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USDA Bark Beetle

 


RESEARCH:

Field Studies

OBJECTIVE: Provide research support for formulation of management plans that incorporate the positive ecological role of bark beetle disturbance while protecting valuable forest resources.

Field studies and empirical approaches. Previous Project research has resulted in effective ways to protect individual stands from beetle attack for short periods of time, primarily through aggressive silvicultural manipulation (thinning).

This capability is an effective management tool for protecting specific resources, for example, designing timber harvest schedules. However, additional research is needed to more fully explain, quantify, and predict the effects of specific vegetation management practices on mountain pine beetle ecology and subsequent outbreak potential. For example, it is unclear what effects thinning has on bark beetle pheromone communication. More research is needed on the mechanism of pheromone/kairomone interactions that lead to switching from a focus to adjacent trees, and how the physical environment impacts switching behavior. We need the capability to relate stand structure, attributes of the physical environment, and beetle response to pheromone and kairomone plumes. Additional information is needed on how beetles respond to these plumes. We are actively involved in field research designed to answer these questions. The approach we are using involves pheromone manipulation used to focus attacks in particular areas, and then intensive monitoring of beetle behavior as the attack sequence progresses.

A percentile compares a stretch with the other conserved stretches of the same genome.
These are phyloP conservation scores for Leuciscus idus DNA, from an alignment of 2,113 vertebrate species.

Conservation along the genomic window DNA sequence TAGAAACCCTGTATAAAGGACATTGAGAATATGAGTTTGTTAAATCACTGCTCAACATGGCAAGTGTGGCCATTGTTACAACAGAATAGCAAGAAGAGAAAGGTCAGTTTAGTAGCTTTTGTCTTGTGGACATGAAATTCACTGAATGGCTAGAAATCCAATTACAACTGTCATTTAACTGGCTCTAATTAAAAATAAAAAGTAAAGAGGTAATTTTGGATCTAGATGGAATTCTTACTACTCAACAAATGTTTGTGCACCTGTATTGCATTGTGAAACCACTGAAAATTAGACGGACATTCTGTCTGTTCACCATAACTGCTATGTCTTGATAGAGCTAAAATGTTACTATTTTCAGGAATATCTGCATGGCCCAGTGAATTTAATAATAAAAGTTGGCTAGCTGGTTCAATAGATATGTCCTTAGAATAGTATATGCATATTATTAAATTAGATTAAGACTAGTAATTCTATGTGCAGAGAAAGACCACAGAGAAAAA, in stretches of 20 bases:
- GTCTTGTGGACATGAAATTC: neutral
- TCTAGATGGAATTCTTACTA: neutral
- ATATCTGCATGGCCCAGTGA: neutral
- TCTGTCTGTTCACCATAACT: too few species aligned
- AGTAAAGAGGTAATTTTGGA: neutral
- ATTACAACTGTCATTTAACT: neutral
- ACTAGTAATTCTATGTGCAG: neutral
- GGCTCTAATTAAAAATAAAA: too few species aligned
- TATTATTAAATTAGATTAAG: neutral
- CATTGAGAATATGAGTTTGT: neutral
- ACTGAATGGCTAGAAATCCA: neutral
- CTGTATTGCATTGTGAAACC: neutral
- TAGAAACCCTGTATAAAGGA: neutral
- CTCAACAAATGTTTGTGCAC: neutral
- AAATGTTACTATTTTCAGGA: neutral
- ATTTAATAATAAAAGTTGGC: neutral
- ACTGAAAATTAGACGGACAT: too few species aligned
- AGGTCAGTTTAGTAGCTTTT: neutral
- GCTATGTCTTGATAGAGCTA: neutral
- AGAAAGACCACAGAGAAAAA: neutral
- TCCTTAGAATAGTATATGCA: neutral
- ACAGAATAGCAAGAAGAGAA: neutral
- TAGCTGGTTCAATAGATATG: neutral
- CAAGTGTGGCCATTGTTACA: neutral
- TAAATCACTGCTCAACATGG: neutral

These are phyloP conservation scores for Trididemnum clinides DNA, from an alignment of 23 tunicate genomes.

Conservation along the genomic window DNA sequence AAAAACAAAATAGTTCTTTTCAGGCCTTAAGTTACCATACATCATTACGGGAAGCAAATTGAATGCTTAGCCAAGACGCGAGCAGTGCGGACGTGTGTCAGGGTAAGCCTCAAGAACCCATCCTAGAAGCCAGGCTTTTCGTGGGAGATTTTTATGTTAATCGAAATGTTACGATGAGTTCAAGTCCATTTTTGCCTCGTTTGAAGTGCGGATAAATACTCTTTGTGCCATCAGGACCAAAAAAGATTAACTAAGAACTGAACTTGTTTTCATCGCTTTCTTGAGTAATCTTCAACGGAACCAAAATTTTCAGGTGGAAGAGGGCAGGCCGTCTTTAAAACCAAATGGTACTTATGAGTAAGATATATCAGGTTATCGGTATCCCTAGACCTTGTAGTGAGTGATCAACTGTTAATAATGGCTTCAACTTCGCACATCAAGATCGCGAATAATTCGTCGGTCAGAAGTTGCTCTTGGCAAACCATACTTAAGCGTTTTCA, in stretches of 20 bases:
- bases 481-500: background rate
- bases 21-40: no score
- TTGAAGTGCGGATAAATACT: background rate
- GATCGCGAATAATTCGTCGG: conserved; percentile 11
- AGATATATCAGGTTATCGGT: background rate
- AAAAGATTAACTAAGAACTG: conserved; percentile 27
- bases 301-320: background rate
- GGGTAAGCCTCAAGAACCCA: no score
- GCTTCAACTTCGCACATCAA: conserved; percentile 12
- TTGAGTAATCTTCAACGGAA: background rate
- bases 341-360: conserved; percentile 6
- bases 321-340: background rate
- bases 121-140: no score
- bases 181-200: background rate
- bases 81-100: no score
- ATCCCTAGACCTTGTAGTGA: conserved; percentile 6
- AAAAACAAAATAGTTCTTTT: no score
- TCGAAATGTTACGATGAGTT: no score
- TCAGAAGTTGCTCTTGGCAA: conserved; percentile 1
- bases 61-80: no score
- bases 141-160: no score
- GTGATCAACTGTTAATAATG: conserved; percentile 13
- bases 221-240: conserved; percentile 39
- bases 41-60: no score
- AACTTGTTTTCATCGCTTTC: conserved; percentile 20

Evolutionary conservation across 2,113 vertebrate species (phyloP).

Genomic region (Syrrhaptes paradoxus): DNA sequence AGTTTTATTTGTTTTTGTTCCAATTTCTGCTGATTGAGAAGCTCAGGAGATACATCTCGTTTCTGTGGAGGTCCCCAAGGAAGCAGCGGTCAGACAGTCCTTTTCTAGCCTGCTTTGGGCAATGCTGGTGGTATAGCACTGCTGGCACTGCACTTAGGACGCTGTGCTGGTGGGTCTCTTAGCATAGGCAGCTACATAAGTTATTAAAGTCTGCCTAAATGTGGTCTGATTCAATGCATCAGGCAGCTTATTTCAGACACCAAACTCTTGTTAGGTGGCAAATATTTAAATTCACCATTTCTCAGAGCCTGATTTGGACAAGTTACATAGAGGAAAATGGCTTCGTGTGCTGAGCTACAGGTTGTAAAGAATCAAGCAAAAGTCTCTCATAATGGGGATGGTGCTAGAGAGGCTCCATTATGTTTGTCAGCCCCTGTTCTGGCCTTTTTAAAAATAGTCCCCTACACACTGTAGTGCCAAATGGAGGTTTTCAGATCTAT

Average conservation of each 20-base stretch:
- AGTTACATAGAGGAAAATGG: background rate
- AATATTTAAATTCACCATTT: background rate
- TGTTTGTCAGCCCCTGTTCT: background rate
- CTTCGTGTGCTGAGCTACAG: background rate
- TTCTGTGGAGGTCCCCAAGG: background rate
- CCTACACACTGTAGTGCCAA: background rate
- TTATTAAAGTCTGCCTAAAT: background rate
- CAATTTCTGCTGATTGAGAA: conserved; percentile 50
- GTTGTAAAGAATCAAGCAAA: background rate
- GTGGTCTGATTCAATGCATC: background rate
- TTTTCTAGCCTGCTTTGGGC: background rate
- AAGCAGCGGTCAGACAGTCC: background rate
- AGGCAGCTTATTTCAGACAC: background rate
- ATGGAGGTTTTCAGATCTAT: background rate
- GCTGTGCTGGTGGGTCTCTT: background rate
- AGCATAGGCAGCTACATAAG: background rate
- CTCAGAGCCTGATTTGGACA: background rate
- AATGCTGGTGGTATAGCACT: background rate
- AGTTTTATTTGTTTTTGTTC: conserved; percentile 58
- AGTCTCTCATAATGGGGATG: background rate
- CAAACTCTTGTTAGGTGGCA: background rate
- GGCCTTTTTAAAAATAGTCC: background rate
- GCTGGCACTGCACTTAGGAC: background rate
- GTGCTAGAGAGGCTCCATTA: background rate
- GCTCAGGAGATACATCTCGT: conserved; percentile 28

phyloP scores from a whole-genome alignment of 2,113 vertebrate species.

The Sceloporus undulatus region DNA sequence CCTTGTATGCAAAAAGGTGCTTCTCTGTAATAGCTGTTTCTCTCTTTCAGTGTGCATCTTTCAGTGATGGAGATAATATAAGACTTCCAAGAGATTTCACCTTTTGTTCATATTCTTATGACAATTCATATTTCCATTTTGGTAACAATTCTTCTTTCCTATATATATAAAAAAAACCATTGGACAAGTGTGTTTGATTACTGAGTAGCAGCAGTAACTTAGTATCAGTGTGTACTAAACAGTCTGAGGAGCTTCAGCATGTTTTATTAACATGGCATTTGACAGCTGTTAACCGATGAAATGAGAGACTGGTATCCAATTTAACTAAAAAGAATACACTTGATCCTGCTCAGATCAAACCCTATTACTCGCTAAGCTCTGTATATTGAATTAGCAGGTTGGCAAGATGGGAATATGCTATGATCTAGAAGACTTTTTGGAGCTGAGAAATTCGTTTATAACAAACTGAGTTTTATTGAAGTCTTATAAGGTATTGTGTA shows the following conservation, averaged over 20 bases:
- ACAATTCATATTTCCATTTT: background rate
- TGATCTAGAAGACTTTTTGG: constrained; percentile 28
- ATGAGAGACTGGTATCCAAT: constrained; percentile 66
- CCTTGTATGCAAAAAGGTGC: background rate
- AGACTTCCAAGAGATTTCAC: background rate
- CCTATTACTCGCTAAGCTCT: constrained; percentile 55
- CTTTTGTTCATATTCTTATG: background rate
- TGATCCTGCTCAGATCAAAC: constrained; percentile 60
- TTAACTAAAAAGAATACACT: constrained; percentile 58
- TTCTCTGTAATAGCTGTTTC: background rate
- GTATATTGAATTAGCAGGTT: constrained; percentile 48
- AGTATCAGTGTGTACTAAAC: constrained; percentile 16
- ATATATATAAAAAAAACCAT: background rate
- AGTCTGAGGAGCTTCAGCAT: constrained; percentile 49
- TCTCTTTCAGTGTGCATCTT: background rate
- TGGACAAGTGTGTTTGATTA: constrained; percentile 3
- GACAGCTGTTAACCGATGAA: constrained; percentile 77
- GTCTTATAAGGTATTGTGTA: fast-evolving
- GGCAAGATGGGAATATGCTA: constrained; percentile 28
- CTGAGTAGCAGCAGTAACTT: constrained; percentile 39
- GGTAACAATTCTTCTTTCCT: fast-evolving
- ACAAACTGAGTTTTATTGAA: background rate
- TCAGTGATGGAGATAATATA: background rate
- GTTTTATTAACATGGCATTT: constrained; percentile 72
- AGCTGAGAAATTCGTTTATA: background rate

Effects of vegetation management on beetle behavior is only part of the equation, an equally important question is the long-term effects of these approaches on forest vegetation. Important questions need to be addressed regarding the long-term effects of forest management activities, including silvicultural prescriptions, on stand structure and integrity. In other words, what type and intensity of management activities can the ecosystem sustain and remain intact? In order to address this question we need to identify areas in which we can evaluate the long-term effects of vegetative manipulation. In the past, areas allowing us to perform the necessary manipulations have been actively managed for values (timber) incompatible with long-term research. A top priority is to identify areas where we can do such long-term projects.